The Chattelle-Oteri championship bout is the headliner for what promises to be another action-packed show next Friday at the Twin River Event Center in Lincoln, R.I. “Undisputed,” presented by CES in association with Twin River, also features a lightweight showdown between Ocean State rivals Mike Campbell (9-4, 6 KOs) and Jeff Anderson (10-4, 2 KOs), in addition to a highly-anticipated bantamweight battle between New Jersey native Jason McLean (6-4, 2 KOs) and Rockport, Mass., veteran Pedro Gonzalez (7-4).

At the top is an intriguing contrast of styles between Chattelle, the knockout artist, and Oteri, a submission specialist who has gone the distance in three of his last four fights. The difference this time is next week’s championship showdown is a five-round fight, which means endurance training and conditioning will play an even bigger role in each fighter’s preparation.

“I don’t worry too much about the pacing on my end,” Oteri said. “I know Todd is a fast starter, and we’re definitely training for that. I’m aware of the pace he’ll set from the get-go. I’ve been going 12 rounds in practice with fresh guys each time, so I could probably go 10 [rounds] next Friday if I had to.”

“I’m comfortable with that,” added Chattelle. “My coaches and trainers don’t let me slack one bit. Five rounds will be good. I feel as though I’m in good enough shape where I can fight the way I normally fight. I’m not worried about that because I know I’ve trained hard enough. I’m ready to go to war.”

Perhaps the most interesting story behind this fight is the path each fighter has taken to get to this point. Entering 2011, Chattelle was a pedestrian 6-6 and had lost his last fight to Derek Brunson in Providence. Since then, he’s won three consecutive bouts – all on CES shows – including wins over Woody Weatherby and Jeff Nader. A win next Friday over Oteri would be his fourth consecutive victory and the biggest of his career.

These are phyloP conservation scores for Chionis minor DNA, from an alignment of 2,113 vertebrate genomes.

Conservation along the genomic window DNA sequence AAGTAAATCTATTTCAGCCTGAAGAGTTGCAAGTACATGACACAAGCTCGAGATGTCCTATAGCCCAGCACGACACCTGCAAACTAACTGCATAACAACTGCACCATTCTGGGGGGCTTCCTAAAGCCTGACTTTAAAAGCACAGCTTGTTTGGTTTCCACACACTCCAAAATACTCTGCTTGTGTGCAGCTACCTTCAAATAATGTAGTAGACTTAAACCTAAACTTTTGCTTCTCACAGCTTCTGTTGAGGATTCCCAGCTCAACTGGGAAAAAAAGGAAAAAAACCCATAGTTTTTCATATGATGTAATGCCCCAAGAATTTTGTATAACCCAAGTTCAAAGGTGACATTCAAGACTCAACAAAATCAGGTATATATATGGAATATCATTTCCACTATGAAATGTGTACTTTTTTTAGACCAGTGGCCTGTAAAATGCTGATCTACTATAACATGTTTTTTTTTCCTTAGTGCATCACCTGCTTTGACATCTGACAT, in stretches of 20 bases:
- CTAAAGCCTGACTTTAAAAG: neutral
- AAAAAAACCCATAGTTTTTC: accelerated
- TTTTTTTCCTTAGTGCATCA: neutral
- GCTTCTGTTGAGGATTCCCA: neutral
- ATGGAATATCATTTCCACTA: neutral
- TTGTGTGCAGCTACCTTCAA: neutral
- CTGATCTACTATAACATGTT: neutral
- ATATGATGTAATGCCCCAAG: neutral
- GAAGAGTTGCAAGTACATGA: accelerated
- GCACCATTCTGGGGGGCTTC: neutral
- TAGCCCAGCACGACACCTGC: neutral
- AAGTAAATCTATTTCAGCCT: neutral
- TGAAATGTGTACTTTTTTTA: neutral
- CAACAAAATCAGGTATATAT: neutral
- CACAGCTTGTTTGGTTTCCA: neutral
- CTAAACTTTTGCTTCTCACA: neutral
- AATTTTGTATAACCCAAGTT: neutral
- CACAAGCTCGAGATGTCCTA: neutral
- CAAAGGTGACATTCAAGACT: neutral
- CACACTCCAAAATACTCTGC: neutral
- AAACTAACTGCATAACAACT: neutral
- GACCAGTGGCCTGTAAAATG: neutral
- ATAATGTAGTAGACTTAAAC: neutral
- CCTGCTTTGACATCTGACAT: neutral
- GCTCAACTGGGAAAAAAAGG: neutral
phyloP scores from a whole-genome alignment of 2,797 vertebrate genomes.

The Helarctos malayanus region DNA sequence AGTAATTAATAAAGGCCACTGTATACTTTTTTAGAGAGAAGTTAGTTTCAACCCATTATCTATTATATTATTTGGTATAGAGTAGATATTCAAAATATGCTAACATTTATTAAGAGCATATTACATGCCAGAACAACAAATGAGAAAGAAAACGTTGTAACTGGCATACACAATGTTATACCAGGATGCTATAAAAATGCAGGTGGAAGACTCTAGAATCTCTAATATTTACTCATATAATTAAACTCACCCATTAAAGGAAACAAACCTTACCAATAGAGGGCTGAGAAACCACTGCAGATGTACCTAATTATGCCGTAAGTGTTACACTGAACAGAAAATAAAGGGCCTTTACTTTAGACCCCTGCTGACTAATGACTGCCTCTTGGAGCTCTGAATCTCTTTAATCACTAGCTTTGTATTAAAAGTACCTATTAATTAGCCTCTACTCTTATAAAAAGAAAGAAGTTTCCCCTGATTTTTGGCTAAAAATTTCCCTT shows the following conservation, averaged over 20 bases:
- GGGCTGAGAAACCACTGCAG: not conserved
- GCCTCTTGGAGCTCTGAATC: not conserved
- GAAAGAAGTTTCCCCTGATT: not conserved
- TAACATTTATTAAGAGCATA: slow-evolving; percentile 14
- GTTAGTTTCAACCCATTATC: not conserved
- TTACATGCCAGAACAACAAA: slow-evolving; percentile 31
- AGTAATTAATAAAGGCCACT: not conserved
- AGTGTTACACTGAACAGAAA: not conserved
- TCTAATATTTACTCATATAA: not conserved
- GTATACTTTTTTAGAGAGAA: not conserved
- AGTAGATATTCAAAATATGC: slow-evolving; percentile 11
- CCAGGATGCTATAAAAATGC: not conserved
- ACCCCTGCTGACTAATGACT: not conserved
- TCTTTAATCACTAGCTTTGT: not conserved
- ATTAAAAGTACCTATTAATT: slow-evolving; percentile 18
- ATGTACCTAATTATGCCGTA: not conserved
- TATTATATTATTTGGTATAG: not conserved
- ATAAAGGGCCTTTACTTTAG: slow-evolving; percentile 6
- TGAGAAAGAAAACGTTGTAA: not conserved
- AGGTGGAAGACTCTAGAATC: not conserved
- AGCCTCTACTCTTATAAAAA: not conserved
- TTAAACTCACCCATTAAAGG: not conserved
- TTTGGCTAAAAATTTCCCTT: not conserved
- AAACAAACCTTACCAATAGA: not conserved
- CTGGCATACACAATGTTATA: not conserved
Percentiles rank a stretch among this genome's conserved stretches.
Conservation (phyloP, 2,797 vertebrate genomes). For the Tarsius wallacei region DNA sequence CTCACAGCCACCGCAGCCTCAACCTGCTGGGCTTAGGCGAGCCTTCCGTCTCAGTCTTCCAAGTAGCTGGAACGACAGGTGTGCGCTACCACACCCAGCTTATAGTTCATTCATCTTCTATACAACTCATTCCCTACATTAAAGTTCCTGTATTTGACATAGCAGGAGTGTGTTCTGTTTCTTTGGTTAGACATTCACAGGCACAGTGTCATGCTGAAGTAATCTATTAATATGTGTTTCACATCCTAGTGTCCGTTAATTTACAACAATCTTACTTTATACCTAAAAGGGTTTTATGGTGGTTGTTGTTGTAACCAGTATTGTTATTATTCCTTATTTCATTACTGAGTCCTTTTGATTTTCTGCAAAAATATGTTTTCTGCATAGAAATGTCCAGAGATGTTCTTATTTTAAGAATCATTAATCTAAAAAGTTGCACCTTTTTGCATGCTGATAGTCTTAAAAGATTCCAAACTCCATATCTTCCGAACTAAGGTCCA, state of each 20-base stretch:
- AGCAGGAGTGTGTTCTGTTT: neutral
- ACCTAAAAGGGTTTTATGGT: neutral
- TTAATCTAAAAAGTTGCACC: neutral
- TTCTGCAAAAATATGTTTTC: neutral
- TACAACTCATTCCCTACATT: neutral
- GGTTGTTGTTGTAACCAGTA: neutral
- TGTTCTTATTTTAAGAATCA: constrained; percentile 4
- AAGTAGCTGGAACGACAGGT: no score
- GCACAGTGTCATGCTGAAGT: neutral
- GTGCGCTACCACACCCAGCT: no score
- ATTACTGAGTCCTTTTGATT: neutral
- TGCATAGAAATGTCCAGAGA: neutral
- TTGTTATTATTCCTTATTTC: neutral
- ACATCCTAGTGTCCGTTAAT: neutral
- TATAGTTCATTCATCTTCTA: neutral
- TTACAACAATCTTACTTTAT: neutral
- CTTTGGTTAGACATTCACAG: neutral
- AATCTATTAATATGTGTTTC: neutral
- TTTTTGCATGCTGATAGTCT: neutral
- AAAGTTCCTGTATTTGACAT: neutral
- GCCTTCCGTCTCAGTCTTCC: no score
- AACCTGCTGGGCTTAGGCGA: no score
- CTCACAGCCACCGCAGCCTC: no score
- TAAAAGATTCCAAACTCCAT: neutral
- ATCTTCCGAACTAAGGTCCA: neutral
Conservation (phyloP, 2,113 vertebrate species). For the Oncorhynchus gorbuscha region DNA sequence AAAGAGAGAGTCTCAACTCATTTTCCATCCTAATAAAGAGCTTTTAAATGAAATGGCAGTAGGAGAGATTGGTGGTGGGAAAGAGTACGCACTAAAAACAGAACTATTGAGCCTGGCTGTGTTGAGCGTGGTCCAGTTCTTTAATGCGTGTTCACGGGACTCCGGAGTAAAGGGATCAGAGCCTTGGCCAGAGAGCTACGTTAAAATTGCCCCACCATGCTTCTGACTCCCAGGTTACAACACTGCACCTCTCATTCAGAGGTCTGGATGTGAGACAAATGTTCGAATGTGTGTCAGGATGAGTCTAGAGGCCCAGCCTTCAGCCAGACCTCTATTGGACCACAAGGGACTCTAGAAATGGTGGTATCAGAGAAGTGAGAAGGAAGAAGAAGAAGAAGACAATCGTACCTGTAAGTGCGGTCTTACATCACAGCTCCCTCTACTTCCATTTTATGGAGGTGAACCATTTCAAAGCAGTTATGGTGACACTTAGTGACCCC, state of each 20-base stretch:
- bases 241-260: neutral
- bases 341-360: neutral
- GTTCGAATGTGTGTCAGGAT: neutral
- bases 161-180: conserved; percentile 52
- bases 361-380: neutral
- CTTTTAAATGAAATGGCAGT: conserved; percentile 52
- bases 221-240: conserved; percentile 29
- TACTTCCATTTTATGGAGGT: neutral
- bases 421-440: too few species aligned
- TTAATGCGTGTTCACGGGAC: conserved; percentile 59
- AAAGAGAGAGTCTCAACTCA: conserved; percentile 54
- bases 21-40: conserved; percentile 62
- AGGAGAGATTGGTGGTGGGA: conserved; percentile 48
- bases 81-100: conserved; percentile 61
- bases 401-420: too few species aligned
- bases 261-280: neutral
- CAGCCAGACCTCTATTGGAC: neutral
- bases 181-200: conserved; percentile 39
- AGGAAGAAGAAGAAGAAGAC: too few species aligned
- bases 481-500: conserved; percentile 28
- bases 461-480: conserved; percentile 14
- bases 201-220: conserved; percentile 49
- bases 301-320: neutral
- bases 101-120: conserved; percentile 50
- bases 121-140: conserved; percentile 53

“My life has really fallen into place,” Chattelle said. “I’ve been through a lot of ups and downs, but I’m finally getting on track and now I’m able to stay focused. It has a lot to do with my coaching staff, training partners, and the friends and family who really care about me and believed in me when even I didn’t believe in myself.

“The turning point for me was the Weatherby fight,” he continued. “I said to myself, ‘Who cares?’ He was supposed to win. I was supposed to lose. I was supposed to lose to Nader, and I’m probably supposed to lose to Brett, too, but I don’t care anymore. I’ll give it my all and see what happens.”

A former bodybuilder and amateur triathlete, Oteri reeled off three consecutive victories from August of 2010 to February of 2011 before running into the dangerous Ryan Quinn at the Bellator Fighting Championships in August. In what is typically viewed as a measuring stick for most up-and-coming fighters, Oteri suffered a first-round loss via a rear-naked choke – only the second loss of his career, but an important step in helping him reach this point.

“That loss sucked for me. It was horrible,” Oteri said. “I underestimated the guy I was going against. I just relaxed. Not to take anything away from him, but I underestimated him. That was the biggest lesson I think I learned – not to underestimate anyone.

“You have to give everyone the respect they deserve. I’ve been watching Todd for a couple of years now and I like his style. I’ve always been a fan of his. I think this is going to be an exciting fight. We’re very different in the way we approach fighting. I won’t say it’ll come down to who gets lucky, but it could go either way, and that’s what will make it exciting for the fans.”

“Undisputed” also features a middleweight showdown between Keith Jeffrey (5-2-1) of Pawtucket, R.I., and New York native Kevin Horowitz (3-3). Saul “The Spider” Almeida (10-1) of Framingham, Mass., will face featherweight Kevin Roddy (11-13) of New Jersey; lightweight Dinis Paiva Jr. (1-1, 1 KO) of East Providence, R.I., will battle newcomer Cliff Moulton of New York; featherweight Shaun Marmus (3-2-1, 1 KO) of Coventry, R.I.; will take on Robbie Leroux (3-1, 1 KO) of Bridgewater, Mass.; Keith Ferreira (1-1, 1 KO) of Fall River, Mass., will face newcomer Vincent Ramirez of Springfield, Mass., in a middleweight bout; and Gilvan Santos (1-0) of Framingham will face bantamweight Rob Costa (1-1) of Fall River. Providence heavyweight Eric Bedard (2-0, 1 KO) will also be featured on the undercard.